MD Horse Forum: Developing a strategy for the industry

By: Tom LaMarra

Posted: Aug. 14, 2019

Participants in the horse industry in Maryland and beyond were afforded an opportunity Aug. 8 to offer input and suggest policies that could, on a legislative level, help plot the future of an industry with an economic impact of $1.3 billion.

The occasion was the fourth Maryland Horse Forum, which has been held every five years since 2004. Suggestions from the event are compiled and prepared for an official report that is given to participants, legislators and the governor for review and consideration.

Hundreds attended the forum held at Goucher College in Towson in Baltimore County. It was planned and organized by the Maryland Horse Industry Board, an arm of the state Department of Agriculture that in the spring surveyed industry participants to fashion an agenda that featured 12 breakout discussions with the overriding them of equine health and welfare.

The forum was unusual, at least for those in the horseracing industry, in that the attendees did much of the talking rather than a set number of speakers or panelists. Each discussion was directed by a professional moderator who assembled attendees into small groups to prepare a list of key points that were then shared with the entire group in each breakout session.

Several public officials and lawmakers were on hand to speak or observe including Baltimore County Executive Johnny Olszewski Jr., a former member of the Maryland House of Delegates.

“I’d like to thank the Maryland Horse Industry Board for choosing to be here,” Olszewski said. “Thanks for all you do to promote the horse industry. I’ve spent time in the legislature and I can tell you that your work matters. The industry has a major impact statewide but we’re proud of our connection (with the industry) in Baltimore County.

“In the years ahead we will continue to be an advocate for this storied industry.”

The survey conducted by the MIHB revealed the number one issue to be equine welfare across all disciplines and horse-related activities. Thus, breakout sessions dealt with topics such as perception of the horse industry; the transition of unwanted or retired horses; safeguarding equine health; educational and legislative options to address welfare concerns; issues that impact horse owners and horse-related businesses; and legislation that could affect the industry in upcoming General Assembly sessions.

Multiple suggestions from the breakout session on perception of the horse industry centered on proper messaging and unification. Transparency, quickly addressing problems as they develop, and having a plan in place ahead of time are part of the equation.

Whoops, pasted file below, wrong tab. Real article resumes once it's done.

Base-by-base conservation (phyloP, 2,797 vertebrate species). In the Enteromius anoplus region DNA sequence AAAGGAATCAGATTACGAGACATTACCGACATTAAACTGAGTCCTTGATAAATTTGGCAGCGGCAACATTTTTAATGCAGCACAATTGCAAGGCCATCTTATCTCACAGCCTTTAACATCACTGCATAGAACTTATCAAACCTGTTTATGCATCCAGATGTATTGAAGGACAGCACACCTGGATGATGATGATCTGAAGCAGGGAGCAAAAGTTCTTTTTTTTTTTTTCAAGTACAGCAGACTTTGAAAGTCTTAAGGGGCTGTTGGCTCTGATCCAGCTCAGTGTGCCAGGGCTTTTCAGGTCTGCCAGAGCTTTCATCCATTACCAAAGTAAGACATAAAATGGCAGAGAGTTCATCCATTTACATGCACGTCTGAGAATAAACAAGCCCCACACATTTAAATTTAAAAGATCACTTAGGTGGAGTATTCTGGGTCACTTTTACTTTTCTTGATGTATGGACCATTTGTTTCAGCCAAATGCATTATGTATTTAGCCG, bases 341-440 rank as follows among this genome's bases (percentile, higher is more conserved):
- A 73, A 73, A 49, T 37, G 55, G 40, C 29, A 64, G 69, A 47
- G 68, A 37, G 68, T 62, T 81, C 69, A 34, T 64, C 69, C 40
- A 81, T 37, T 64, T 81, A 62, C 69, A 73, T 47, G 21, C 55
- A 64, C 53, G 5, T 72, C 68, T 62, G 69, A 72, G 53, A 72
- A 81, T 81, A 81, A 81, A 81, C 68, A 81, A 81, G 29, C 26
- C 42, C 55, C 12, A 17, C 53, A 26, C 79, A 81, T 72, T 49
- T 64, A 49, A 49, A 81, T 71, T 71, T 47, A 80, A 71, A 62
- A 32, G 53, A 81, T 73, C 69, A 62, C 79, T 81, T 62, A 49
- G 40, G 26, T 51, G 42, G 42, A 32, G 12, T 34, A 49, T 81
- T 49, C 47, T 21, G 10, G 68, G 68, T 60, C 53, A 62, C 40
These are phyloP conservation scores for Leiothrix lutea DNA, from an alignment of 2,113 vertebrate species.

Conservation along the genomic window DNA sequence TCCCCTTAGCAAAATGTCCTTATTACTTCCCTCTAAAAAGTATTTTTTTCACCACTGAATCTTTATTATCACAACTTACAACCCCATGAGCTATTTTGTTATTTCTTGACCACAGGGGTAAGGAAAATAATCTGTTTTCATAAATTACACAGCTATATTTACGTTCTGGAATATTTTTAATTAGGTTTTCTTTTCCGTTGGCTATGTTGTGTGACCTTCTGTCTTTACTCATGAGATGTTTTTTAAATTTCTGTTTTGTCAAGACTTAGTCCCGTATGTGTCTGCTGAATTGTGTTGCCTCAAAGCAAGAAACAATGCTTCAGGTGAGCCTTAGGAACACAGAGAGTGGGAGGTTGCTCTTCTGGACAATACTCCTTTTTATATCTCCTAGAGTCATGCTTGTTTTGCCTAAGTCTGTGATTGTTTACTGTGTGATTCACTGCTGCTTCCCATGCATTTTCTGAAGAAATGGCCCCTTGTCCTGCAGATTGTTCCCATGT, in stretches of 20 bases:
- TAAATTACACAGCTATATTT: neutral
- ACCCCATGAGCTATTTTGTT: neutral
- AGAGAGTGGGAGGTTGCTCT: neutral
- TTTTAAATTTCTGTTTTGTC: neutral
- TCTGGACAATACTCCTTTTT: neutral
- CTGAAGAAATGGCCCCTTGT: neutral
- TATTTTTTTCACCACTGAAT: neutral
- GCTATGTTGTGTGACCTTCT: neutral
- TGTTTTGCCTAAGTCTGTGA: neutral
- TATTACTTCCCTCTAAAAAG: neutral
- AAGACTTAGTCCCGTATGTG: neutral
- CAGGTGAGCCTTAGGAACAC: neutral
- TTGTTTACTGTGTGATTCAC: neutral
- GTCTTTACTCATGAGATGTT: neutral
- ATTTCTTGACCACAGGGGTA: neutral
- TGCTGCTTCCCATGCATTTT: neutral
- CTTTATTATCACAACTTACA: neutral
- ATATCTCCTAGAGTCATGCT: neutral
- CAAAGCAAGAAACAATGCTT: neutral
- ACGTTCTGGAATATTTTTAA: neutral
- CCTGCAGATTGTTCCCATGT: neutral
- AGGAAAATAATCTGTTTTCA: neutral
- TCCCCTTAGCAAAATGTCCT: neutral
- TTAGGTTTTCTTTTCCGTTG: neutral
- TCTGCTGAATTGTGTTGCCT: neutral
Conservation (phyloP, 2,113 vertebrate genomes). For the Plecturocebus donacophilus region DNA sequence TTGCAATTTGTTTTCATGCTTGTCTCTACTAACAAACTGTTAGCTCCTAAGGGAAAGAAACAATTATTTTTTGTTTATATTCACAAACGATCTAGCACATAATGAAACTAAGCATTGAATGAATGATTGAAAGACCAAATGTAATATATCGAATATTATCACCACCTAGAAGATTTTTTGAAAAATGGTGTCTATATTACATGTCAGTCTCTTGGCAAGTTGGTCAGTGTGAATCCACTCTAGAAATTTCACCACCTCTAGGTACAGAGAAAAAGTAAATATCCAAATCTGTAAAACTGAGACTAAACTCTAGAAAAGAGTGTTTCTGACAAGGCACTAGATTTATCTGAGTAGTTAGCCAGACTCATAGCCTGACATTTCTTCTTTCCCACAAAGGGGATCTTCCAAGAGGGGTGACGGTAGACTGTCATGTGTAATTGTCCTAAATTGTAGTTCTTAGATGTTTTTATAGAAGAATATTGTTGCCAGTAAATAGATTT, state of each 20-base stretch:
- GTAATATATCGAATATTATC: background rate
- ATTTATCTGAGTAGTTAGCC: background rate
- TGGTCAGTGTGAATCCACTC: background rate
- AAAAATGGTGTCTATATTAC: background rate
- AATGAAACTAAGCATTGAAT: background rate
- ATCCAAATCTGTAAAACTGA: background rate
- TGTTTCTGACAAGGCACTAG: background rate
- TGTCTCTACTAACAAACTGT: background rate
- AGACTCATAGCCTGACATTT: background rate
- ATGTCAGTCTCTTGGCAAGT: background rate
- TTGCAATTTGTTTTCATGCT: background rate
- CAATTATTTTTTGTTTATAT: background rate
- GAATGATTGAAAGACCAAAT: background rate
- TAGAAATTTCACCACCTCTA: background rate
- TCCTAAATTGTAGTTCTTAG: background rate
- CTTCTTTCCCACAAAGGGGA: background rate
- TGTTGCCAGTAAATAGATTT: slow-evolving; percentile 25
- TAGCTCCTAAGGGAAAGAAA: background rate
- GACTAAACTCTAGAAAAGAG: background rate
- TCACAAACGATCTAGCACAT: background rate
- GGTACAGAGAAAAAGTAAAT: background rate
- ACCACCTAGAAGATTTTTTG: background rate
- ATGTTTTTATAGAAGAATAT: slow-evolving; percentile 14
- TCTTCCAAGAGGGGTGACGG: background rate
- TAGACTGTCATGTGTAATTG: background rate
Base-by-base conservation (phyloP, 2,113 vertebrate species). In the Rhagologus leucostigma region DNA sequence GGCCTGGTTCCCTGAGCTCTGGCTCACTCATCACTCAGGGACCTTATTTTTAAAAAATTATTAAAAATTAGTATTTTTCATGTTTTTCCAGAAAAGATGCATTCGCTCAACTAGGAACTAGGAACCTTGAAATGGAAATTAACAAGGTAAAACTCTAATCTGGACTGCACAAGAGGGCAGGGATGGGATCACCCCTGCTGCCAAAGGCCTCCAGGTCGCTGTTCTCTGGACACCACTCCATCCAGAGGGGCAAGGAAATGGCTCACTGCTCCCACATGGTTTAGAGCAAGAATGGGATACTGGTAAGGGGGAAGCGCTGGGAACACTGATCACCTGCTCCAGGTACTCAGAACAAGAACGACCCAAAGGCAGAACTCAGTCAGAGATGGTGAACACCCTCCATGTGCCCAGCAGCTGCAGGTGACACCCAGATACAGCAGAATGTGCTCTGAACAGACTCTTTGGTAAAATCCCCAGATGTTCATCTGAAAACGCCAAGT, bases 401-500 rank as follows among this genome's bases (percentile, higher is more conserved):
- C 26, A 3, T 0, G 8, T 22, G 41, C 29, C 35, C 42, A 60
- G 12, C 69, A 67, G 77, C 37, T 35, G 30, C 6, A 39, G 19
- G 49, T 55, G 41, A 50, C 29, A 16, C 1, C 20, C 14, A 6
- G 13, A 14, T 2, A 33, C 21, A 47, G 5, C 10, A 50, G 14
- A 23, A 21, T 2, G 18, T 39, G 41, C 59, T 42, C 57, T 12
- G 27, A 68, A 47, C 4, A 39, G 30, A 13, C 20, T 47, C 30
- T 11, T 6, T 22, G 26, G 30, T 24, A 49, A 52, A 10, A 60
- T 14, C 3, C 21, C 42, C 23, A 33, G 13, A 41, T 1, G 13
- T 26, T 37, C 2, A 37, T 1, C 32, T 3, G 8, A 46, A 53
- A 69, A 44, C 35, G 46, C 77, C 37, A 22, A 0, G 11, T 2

A list of “critical issues” included educating the public on how well taken care of horses are; telling the industry’s story rather than letting others, particularly those who oppose the industry, tell it; and “bringing the horse” to those who aren’t engaged in the industry and therefore have no positive perception. Suggestions included outreach and education programs; unification within industry organizations and the overall horse industry so the proper message can be sent; using legislative avenues that can ensure stability for the industry; and perhaps hiring a public relations firm to handle messaging and promotion.

On the racing side of the horse industry, suggestions from a few breakout sessions included continued advocacy for and protection of the law that sets aside 6% of video lottery terminal revenue for purses and breed development; allowing the Standardbred industry to use some of its Racetrack Facility Renewal Account funding, which currently is dedicated to capital improvements, for marketing; lobbying to have racetracks and off-track betting facilities included in sports betting legislation should the General Assembly decide to pursue such legislation and a constitutional amendment; working to protect Pimlico Race Course and the Preakness Stakes in Baltimore; developing official quarantine facilities for racehorses and the horse in general should there be disease outbreaks or major events that would require such facilities; and developing a code of ethics for horsemen that could be a condition of licensing.

The Maryland Horse Forum was held amid a backdrop of ongoing discussions in the racing and breeding industry on a master plan for the industry that continues to evolve in the wake of the 2019 General Assembly session. It was noted during the forum that legislative advocacy and education is critical given ongoing changes in the makeup of the General Assembly.